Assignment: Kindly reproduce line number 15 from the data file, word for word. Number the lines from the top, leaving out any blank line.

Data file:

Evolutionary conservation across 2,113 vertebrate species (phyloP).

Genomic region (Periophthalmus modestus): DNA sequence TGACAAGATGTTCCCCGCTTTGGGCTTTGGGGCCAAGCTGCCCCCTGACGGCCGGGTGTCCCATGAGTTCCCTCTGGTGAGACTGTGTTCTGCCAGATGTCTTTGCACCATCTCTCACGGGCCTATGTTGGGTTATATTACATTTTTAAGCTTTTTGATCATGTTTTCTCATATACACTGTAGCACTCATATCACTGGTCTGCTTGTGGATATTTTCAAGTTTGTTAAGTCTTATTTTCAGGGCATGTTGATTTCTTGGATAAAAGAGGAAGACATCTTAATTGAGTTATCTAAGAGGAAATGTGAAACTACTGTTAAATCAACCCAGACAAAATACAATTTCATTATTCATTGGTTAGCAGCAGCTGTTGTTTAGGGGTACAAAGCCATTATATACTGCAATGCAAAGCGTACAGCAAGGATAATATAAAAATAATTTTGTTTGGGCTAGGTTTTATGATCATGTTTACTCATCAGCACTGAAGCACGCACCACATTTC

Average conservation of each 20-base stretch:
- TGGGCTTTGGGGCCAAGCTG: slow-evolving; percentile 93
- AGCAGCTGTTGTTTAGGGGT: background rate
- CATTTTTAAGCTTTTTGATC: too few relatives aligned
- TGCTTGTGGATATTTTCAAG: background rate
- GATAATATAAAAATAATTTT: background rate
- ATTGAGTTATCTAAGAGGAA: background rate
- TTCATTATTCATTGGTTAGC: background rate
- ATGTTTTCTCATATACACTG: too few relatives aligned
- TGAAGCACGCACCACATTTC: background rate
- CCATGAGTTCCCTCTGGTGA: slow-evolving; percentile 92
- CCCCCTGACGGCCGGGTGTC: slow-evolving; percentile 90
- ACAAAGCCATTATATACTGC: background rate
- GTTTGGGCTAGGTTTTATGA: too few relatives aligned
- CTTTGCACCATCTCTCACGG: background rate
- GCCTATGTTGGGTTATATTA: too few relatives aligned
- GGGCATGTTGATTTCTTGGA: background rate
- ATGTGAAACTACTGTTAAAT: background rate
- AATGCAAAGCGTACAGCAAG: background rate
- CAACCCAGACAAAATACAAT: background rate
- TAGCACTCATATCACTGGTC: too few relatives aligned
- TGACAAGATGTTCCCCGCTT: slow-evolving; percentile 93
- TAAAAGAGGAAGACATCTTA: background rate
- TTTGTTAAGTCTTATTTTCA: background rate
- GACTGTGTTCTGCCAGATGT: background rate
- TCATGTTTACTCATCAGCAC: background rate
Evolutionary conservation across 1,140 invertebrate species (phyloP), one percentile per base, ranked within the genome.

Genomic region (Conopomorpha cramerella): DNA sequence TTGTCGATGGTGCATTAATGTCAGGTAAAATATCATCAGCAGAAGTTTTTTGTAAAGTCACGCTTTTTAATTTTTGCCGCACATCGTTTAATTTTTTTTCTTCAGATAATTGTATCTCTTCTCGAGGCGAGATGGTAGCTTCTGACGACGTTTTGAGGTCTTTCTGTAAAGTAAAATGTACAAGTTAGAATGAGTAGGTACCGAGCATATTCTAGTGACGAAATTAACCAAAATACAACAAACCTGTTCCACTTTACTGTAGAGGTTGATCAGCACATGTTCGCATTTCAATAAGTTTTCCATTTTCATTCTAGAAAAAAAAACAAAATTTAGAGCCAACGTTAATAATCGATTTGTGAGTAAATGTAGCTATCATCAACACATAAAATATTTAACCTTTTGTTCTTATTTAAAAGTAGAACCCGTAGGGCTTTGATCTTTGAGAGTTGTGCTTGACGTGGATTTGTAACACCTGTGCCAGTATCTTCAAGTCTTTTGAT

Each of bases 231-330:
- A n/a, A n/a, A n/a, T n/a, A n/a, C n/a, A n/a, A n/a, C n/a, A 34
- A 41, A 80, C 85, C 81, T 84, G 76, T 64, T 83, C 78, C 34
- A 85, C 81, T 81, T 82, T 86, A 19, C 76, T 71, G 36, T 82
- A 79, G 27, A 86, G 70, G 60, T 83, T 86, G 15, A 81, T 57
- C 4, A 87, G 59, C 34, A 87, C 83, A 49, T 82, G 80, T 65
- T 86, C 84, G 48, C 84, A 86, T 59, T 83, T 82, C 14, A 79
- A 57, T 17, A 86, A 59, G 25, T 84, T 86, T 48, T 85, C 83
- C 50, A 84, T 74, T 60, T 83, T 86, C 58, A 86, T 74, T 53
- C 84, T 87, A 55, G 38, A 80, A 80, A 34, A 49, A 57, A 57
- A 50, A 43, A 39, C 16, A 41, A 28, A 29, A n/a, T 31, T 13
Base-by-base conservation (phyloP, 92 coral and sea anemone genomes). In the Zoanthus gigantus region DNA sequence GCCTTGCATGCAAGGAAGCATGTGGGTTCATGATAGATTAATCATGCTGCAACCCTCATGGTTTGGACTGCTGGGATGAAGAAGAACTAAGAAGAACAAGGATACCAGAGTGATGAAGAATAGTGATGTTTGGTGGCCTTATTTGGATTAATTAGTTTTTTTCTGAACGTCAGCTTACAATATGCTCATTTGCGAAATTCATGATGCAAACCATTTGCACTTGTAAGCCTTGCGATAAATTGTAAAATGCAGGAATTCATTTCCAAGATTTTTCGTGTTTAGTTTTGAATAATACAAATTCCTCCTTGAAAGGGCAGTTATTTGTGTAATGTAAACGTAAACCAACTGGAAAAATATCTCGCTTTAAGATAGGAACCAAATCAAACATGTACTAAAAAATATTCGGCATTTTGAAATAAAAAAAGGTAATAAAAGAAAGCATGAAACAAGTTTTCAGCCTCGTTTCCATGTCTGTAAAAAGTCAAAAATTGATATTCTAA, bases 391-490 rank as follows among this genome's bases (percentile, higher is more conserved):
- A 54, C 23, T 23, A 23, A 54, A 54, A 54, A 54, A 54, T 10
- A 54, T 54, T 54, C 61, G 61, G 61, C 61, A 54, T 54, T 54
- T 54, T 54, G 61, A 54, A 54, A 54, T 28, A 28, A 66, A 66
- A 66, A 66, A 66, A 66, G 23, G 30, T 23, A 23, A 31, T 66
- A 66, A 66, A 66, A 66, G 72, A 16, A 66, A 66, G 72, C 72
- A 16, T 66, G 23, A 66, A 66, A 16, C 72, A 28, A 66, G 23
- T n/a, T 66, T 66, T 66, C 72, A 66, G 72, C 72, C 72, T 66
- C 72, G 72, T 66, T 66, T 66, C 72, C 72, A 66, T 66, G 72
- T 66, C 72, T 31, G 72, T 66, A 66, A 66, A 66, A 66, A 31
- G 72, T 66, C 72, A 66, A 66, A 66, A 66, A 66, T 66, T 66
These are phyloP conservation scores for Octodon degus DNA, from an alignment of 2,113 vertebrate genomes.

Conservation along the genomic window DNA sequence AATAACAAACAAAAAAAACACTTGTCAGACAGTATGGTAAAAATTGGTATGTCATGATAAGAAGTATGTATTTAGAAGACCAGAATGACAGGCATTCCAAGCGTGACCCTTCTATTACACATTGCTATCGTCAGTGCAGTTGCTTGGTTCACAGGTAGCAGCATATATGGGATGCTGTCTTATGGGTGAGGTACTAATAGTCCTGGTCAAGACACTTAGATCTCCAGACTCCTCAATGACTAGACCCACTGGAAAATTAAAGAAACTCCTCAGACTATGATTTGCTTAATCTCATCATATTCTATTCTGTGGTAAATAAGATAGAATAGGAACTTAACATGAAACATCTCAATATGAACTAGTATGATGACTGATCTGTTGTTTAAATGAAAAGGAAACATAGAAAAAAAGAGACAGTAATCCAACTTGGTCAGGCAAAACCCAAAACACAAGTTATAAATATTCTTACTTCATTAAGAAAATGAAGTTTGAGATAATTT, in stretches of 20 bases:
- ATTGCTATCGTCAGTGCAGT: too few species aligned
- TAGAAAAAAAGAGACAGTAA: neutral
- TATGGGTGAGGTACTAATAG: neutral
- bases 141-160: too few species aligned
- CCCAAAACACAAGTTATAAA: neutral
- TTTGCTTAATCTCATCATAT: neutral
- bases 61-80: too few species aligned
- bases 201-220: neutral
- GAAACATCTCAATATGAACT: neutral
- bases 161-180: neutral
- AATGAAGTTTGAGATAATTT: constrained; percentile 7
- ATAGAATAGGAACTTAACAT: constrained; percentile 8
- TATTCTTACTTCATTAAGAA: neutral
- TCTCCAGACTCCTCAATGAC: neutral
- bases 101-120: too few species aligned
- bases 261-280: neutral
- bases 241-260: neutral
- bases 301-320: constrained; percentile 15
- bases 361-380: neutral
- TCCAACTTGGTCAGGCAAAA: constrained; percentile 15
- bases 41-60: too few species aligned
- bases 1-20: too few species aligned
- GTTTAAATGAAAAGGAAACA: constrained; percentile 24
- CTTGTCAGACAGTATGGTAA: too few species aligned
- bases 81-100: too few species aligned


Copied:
- ACAAAGCCATTATATACTGC: background rate